A friend of over 20 years posted something negative on facebook and I responded "Negativity changes the world, but not in a good way." Someone criticized me for that, but I don't feel the least regret for reminding people to be positive. We have choices.
Another friend I've known for over 30 years wrote this yesterday, in an unrelated exchange:
One of my mom's favorite sayings was, "Brighten the corner where you are." As a young hippie idealist, I snorted at those words. It's taken me this long to realize how right she was, cuz that's the only way the world heals.My response was
My dad told me, when I was 15 or so, "You just need to decide to be happy." I thought he must not be very smart.My dad was my best influence. He was generous, helped others freely, smiled through adversity and made the world around him safer and better.
As I got older I looked back and saw how many situations in his life had involve deciding to be happy and accepting and to make the best of situations. At 15, though, it made no damned sense.
It's popular recently for some people to assert that there is no such thing as "good" or "bad," but that's nonsense. Without knowing the direction we want to go, how can we make choices at all? I think people confuse "there is more than one good choice" with "all choices are equal."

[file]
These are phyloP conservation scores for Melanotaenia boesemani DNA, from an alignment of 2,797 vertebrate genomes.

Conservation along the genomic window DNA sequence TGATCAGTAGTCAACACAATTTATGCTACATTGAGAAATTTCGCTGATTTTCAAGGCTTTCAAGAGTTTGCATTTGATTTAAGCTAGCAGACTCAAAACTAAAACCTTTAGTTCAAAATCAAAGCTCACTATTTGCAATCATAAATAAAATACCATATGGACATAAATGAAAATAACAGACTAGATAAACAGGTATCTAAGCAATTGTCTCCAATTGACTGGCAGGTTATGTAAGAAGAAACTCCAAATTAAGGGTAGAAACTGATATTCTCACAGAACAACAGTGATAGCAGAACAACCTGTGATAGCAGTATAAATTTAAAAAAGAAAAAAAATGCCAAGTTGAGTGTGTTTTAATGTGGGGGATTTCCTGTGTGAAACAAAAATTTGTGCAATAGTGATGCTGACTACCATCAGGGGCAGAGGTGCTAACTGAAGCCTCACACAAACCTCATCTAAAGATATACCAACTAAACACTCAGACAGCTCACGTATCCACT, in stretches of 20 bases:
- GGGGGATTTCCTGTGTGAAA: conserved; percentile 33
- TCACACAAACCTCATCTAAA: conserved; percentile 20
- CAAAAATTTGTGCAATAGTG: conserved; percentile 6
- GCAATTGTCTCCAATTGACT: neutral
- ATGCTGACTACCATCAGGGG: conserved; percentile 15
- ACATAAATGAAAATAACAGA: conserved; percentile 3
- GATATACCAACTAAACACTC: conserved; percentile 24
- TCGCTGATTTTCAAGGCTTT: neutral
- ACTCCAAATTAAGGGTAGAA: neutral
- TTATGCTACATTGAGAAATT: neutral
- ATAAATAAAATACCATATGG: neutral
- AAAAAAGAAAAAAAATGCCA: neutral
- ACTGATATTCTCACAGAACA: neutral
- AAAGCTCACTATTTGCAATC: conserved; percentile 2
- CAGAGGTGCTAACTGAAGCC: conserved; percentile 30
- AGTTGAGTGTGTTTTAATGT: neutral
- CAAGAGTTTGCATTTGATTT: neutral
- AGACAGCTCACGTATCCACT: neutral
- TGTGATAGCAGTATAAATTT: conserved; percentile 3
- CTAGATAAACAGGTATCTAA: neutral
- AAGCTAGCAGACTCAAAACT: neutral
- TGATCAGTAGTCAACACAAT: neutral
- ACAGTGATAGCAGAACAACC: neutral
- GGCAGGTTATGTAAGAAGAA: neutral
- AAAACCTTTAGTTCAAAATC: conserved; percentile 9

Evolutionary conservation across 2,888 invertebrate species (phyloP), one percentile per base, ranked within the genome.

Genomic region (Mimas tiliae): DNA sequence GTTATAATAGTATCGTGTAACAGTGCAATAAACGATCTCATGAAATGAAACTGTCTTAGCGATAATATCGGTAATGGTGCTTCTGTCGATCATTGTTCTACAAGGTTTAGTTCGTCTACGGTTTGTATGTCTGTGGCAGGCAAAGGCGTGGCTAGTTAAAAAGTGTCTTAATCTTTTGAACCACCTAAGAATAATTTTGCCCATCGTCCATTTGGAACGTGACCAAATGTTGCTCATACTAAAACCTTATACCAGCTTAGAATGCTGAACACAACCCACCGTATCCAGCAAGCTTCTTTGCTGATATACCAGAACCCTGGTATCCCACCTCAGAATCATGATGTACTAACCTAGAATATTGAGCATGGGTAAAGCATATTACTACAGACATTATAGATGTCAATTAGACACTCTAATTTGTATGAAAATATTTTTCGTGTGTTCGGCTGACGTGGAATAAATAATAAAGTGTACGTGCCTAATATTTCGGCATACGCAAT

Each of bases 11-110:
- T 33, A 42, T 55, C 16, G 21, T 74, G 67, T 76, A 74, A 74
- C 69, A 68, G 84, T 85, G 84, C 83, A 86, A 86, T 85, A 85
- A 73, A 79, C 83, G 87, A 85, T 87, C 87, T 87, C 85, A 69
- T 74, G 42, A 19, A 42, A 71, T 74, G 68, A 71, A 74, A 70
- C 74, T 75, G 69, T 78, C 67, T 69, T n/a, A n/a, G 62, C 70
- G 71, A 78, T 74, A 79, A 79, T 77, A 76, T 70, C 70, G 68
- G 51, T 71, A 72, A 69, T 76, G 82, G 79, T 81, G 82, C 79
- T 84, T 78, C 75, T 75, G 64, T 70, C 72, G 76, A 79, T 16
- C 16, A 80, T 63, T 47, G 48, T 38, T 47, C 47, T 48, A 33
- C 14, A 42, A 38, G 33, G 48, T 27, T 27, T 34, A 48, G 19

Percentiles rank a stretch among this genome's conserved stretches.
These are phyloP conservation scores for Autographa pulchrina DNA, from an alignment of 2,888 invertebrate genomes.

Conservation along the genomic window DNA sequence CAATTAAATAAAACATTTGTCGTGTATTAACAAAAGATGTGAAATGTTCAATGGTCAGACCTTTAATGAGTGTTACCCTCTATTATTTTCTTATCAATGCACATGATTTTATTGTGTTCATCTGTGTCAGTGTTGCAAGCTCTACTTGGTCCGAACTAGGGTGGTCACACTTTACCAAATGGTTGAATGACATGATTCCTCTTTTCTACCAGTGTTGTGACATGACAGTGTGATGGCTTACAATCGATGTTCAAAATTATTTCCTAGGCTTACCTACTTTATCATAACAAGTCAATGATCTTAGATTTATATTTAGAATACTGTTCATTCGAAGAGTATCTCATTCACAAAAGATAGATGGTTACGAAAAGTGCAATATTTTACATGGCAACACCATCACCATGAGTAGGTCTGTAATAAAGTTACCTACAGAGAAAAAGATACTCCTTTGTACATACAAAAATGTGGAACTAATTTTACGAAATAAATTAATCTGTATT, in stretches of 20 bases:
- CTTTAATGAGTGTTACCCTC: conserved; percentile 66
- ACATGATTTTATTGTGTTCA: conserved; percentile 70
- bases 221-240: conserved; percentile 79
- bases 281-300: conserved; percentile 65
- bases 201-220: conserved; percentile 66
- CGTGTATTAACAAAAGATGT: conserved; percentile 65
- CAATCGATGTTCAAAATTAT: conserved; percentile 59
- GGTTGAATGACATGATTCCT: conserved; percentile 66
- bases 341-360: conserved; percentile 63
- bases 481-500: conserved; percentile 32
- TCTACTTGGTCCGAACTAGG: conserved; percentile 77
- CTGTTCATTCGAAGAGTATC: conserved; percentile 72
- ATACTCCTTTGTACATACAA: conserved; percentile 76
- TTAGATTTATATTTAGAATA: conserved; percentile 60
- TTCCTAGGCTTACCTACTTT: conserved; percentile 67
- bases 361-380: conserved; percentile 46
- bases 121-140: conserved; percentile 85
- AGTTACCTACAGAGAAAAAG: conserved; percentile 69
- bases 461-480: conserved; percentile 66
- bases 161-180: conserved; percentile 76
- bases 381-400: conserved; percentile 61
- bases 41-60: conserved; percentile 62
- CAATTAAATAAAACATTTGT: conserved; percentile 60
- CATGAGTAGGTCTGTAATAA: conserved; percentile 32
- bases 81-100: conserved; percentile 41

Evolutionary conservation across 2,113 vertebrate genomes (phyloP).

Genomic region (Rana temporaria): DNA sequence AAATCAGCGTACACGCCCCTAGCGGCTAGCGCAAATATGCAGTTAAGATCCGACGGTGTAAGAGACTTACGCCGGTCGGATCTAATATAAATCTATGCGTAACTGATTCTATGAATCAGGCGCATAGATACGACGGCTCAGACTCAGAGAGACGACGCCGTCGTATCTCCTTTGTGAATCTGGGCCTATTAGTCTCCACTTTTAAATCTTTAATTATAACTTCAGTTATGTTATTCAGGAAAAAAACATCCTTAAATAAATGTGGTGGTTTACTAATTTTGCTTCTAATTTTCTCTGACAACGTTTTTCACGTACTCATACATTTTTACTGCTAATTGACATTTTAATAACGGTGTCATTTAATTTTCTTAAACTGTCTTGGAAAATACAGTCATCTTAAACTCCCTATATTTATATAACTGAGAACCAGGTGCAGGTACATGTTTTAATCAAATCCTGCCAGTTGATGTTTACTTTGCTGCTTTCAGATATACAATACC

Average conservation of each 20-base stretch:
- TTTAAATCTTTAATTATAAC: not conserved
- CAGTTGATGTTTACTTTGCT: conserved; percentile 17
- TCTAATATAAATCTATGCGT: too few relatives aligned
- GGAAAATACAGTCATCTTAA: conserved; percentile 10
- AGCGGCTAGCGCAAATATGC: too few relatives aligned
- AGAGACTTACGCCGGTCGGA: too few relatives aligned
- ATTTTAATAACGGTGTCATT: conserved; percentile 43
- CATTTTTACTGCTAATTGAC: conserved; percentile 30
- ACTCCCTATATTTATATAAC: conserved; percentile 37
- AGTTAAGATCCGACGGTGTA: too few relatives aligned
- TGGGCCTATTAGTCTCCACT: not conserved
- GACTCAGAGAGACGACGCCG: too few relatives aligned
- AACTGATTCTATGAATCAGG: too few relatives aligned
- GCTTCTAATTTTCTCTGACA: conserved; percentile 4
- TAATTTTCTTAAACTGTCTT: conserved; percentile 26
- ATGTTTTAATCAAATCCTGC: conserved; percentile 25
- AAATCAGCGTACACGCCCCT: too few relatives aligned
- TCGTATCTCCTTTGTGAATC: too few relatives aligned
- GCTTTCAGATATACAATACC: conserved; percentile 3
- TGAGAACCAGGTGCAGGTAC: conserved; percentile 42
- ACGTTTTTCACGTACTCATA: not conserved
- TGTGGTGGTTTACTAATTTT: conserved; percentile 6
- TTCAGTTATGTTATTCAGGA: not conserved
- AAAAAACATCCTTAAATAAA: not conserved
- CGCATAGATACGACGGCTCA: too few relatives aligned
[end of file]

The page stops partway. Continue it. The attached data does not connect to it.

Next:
My dad didn't die in the war, though he was in the army during WWII. I was 24 when he died. He was buried in the national cemetery in Santa Fe. He was as good a parent as he could be, and made up for my mom's meanness and alcoholism by being kinder, nicer and stronger. It's not virtue that he wasn't an alcoholic; he just wasn't. Yes, it's a condition that some people inherit, but lack of knowledge and resolve do make it worse, and I'm glad people understand it better now than they did forty years ago.
Today can't be made better tomorrow.
Today you will make choices. Those choices will affect more lives than your own.